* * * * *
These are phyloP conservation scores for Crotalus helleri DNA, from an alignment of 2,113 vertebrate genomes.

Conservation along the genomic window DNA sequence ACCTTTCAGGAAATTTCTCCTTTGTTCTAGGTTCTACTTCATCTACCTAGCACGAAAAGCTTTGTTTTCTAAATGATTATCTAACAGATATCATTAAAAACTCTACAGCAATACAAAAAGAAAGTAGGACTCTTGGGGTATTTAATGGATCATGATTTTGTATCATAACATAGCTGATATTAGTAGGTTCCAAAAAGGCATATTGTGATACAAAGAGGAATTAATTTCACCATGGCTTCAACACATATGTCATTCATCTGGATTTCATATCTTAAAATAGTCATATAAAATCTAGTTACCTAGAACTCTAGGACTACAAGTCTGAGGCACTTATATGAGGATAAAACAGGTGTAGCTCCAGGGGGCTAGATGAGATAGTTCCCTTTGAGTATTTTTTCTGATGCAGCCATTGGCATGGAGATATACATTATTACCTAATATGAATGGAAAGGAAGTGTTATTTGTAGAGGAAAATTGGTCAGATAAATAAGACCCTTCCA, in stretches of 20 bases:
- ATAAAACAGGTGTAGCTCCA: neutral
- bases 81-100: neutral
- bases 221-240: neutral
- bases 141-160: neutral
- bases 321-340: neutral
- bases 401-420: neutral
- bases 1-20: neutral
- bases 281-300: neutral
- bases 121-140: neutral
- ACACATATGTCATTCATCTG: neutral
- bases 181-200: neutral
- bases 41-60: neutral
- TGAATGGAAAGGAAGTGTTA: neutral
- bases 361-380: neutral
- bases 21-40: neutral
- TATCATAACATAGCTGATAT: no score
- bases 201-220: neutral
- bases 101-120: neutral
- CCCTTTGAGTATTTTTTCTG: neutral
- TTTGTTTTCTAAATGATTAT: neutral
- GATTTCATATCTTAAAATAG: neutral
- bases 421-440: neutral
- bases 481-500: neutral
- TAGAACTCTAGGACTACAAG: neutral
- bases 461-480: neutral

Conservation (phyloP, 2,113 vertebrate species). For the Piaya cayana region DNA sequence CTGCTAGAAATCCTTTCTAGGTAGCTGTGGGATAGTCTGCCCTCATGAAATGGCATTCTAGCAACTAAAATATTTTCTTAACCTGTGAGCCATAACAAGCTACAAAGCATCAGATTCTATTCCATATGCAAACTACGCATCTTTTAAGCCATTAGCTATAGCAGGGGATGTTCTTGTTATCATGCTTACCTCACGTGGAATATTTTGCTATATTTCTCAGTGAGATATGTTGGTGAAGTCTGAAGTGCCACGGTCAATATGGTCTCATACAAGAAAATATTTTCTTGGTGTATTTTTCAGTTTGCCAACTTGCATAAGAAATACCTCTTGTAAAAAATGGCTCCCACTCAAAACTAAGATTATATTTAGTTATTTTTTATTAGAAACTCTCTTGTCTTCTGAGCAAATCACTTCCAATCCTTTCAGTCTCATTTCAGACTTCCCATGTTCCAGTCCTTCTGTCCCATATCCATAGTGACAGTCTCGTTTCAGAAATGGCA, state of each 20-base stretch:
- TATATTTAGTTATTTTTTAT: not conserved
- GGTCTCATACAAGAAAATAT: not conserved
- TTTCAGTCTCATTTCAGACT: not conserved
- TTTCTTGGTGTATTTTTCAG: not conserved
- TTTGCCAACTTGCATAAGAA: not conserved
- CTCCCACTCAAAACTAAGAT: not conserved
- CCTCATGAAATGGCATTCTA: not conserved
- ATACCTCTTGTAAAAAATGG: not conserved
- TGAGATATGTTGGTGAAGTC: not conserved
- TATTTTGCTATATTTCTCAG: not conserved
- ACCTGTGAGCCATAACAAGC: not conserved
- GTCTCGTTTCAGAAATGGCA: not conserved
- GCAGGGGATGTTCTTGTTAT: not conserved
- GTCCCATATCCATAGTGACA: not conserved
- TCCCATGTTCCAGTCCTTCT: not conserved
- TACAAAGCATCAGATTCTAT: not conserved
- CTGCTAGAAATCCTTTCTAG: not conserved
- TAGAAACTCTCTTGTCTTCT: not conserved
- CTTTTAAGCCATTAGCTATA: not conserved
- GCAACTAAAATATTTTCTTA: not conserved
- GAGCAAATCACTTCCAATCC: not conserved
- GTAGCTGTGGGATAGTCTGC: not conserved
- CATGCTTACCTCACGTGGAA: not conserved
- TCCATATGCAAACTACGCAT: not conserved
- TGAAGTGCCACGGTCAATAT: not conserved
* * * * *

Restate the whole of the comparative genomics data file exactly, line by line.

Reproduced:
These are phyloP conservation scores for Crotalus helleri DNA, from an alignment of 2,113 vertebrate genomes.

Conservation along the genomic window DNA sequence ACCTTTCAGGAAATTTCTCCTTTGTTCTAGGTTCTACTTCATCTACCTAGCACGAAAAGCTTTGTTTTCTAAATGATTATCTAACAGATATCATTAAAAACTCTACAGCAATACAAAAAGAAAGTAGGACTCTTGGGGTATTTAATGGATCATGATTTTGTATCATAACATAGCTGATATTAGTAGGTTCCAAAAAGGCATATTGTGATACAAAGAGGAATTAATTTCACCATGGCTTCAACACATATGTCATTCATCTGGATTTCATATCTTAAAATAGTCATATAAAATCTAGTTACCTAGAACTCTAGGACTACAAGTCTGAGGCACTTATATGAGGATAAAACAGGTGTAGCTCCAGGGGGCTAGATGAGATAGTTCCCTTTGAGTATTTTTTCTGATGCAGCCATTGGCATGGAGATATACATTATTACCTAATATGAATGGAAAGGAAGTGTTATTTGTAGAGGAAAATTGGTCAGATAAATAAGACCCTTCCA, in stretches of 20 bases:
- ATAAAACAGGTGTAGCTCCA: neutral
- bases 81-100: neutral
- bases 221-240: neutral
- bases 141-160: neutral
- bases 321-340: neutral
- bases 401-420: neutral
- bases 1-20: neutral
- bases 281-300: neutral
- bases 121-140: neutral
- ACACATATGTCATTCATCTG: neutral
- bases 181-200: neutral
- bases 41-60: neutral
- TGAATGGAAAGGAAGTGTTA: neutral
- bases 361-380: neutral
- bases 21-40: neutral
- TATCATAACATAGCTGATAT: no score
- bases 201-220: neutral
- bases 101-120: neutral
- CCCTTTGAGTATTTTTTCTG: neutral
- TTTGTTTTCTAAATGATTAT: neutral
- GATTTCATATCTTAAAATAG: neutral
- bases 421-440: neutral
- bases 481-500: neutral
- TAGAACTCTAGGACTACAAG: neutral
- bases 461-480: neutral

Conservation (phyloP, 2,113 vertebrate species). For the Piaya cayana region DNA sequence CTGCTAGAAATCCTTTCTAGGTAGCTGTGGGATAGTCTGCCCTCATGAAATGGCATTCTAGCAACTAAAATATTTTCTTAACCTGTGAGCCATAACAAGCTACAAAGCATCAGATTCTATTCCATATGCAAACTACGCATCTTTTAAGCCATTAGCTATAGCAGGGGATGTTCTTGTTATCATGCTTACCTCACGTGGAATATTTTGCTATATTTCTCAGTGAGATATGTTGGTGAAGTCTGAAGTGCCACGGTCAATATGGTCTCATACAAGAAAATATTTTCTTGGTGTATTTTTCAGTTTGCCAACTTGCATAAGAAATACCTCTTGTAAAAAATGGCTCCCACTCAAAACTAAGATTATATTTAGTTATTTTTTATTAGAAACTCTCTTGTCTTCTGAGCAAATCACTTCCAATCCTTTCAGTCTCATTTCAGACTTCCCATGTTCCAGTCCTTCTGTCCCATATCCATAGTGACAGTCTCGTTTCAGAAATGGCA, state of each 20-base stretch:
- TATATTTAGTTATTTTTTAT: not conserved
- GGTCTCATACAAGAAAATAT: not conserved
- TTTCAGTCTCATTTCAGACT: not conserved
- TTTCTTGGTGTATTTTTCAG: not conserved
- TTTGCCAACTTGCATAAGAA: not conserved
- CTCCCACTCAAAACTAAGAT: not conserved
- CCTCATGAAATGGCATTCTA: not conserved
- ATACCTCTTGTAAAAAATGG: not conserved
- TGAGATATGTTGGTGAAGTC: not conserved
- TATTTTGCTATATTTCTCAG: not conserved
- ACCTGTGAGCCATAACAAGC: not conserved
- GTCTCGTTTCAGAAATGGCA: not conserved
- GCAGGGGATGTTCTTGTTAT: not conserved
- GTCCCATATCCATAGTGACA: not conserved
- TCCCATGTTCCAGTCCTTCT: not conserved
- TACAAAGCATCAGATTCTAT: not conserved
- CTGCTAGAAATCCTTTCTAG: not conserved
- TAGAAACTCTCTTGTCTTCT: not conserved
- CTTTTAAGCCATTAGCTATA: not conserved
- GCAACTAAAATATTTTCTTA: not conserved
- GAGCAAATCACTTCCAATCC: not conserved
- GTAGCTGTGGGATAGTCTGC: not conserved
- CATGCTTACCTCACGTGGAA: not conserved
- TCCATATGCAAACTACGCAT: not conserved
- TGAAGTGCCACGGTCAATAT: not conserved